Even in its apparent “betrayal”, Syriza has exposed and opened further cracks in the undemocratic foundations of the European project and those of an EU that is in clear trouble.

Having said that, I still do not have high hopes for an outright success of Syriza transforming the EU into a democratic institution.  Sovereignty is a secondary issue at best for them, and for too many Greeks, in my opinion.

We must also recognize the geo-political forces and interests directly and indirectly in play in this scenario, involving the West’s interests in the region and vis-a-vis Russia.  These might end up larger variables than meet the eye.

Who — at the end end of the day — are the “extremists”?  The communists?  The Nazis? The anarchists?  Or the capitalist oligarchs?

One thing is clear:  this insanity is what “Disaster Capitalism” — not democracy — looks like!  So, let’s not be too quick to cast the first stone.

(3) Yanis Varoufakis, from his blog, On the Euro Summit’s Statement on Greece: First thoughts.  Also, the Euro-Summit “agreement” annotated by Varoufakis, also from his blog.

(4) Jacob Soll, The New York TimesGermany’s Destructive Anger. Interesting.

(5) Leo Panich, Socialist Project/The Bullet, The Denouement.  I found this useful. But–see this post by Panich criticizing the position on Syriza of Richard Seymour of the blog Lenin’s Tomb, and this response from Seymour.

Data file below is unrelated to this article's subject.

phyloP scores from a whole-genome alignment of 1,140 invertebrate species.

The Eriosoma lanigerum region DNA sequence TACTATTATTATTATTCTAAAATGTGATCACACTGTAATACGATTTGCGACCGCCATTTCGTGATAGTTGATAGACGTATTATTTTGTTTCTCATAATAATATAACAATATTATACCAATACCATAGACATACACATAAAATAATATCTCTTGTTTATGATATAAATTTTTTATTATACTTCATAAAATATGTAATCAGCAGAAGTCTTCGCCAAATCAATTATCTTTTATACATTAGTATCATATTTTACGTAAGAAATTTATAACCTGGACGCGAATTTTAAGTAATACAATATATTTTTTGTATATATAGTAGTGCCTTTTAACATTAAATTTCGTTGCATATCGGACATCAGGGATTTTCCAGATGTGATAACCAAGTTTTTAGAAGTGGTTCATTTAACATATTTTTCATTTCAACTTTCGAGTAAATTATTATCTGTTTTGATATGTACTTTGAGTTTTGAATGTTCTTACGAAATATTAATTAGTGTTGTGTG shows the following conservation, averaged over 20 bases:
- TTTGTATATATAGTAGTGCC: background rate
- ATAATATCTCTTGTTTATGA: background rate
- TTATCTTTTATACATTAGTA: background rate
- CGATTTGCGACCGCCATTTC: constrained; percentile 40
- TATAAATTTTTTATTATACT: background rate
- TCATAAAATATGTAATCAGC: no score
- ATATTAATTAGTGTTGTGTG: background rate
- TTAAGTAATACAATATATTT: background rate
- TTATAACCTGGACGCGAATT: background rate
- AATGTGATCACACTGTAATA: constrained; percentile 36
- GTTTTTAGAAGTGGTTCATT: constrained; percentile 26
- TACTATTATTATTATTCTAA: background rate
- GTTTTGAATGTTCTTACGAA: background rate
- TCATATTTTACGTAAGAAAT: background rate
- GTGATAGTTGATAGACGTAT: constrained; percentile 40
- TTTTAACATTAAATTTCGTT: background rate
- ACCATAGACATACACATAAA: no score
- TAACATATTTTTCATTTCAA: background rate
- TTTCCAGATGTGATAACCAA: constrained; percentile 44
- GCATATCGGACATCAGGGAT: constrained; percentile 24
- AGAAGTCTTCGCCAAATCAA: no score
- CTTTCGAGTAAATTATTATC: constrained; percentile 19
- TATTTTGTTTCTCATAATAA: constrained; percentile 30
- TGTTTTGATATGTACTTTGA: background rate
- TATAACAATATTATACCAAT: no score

(6) Christos Laskos, John Milios and Euclid Tsakalotos, via Workers’ Liberty, Communist Dilemmas on the Greek Euro-Crisis: To Exit or Not to Exit?  This piece, which I haven’t read carefully enough, is from 2012, but it is interesting partly because it is co-authored by Euclid Tsakalotos, who replaced Varoufakis as the Greek finance minister.





The Euro “Recovery” in Real Time (in Case You Missed It)


If you read the Financial Times on 2 May, you learned that at long last recovery gathered pace among the countries of the eurozone, “the eurozone’s recovery is spreading from the bloc’s core to its periphery”.  This merely confirmed the intrepid prediction a month earlier of a certain Patrick Chovanec of a financial outfit named Silvercrest Asset Management, “The recovery in Europe is real, and will likely continue and strengthen.”

It may be wise to avoid this source for your asset management, because two months later in the same newspaper you discovered that the spread of euro prosperity did not survive into July, “a slowdown in the eurozone’s recovery was confirmed on Thursday [3 July], after the final reading of a poll of purchasing managers hit is lowest level this year”.

The fleeting apparition of recovery brings to mind the occasional reports of earthly visitations of Christian saints, which bring ecstasy to the observer but prove transitory in their broader impact.  Transitory the alleged recovery has been to say the least, as confirmed by both the New York Times (return to recession in France) and the International Business Times (manufacturing slowdown in Germany).

As I demonstrated a month ago, the so-called recovery was not “real”, nor brief and fleeting.  It has yet to occur.  The chart below, up-dated with preliminary statistics for the second quarter of 2014, demonstrates the euro recovery that never was.  Of the four largest economies on the euro zone, the “best performer”, that of Germany, is a merger four percent above its level at the beginning of 2008.

And that only starts the bad news.  The economies of two countries, Italy and Spain, are at a lower level of GDP than at the depth of the Global Crisis of 2008-2009.  For these two countries returning to the lowest point of the worst recession in eighty years would be an improvement.  That might be taken as a working definition of “been down so long it looks like up to me“.

GDP compared to 2008: Largest 4 EU economies (percentage points, 2008 1st quarter = 0)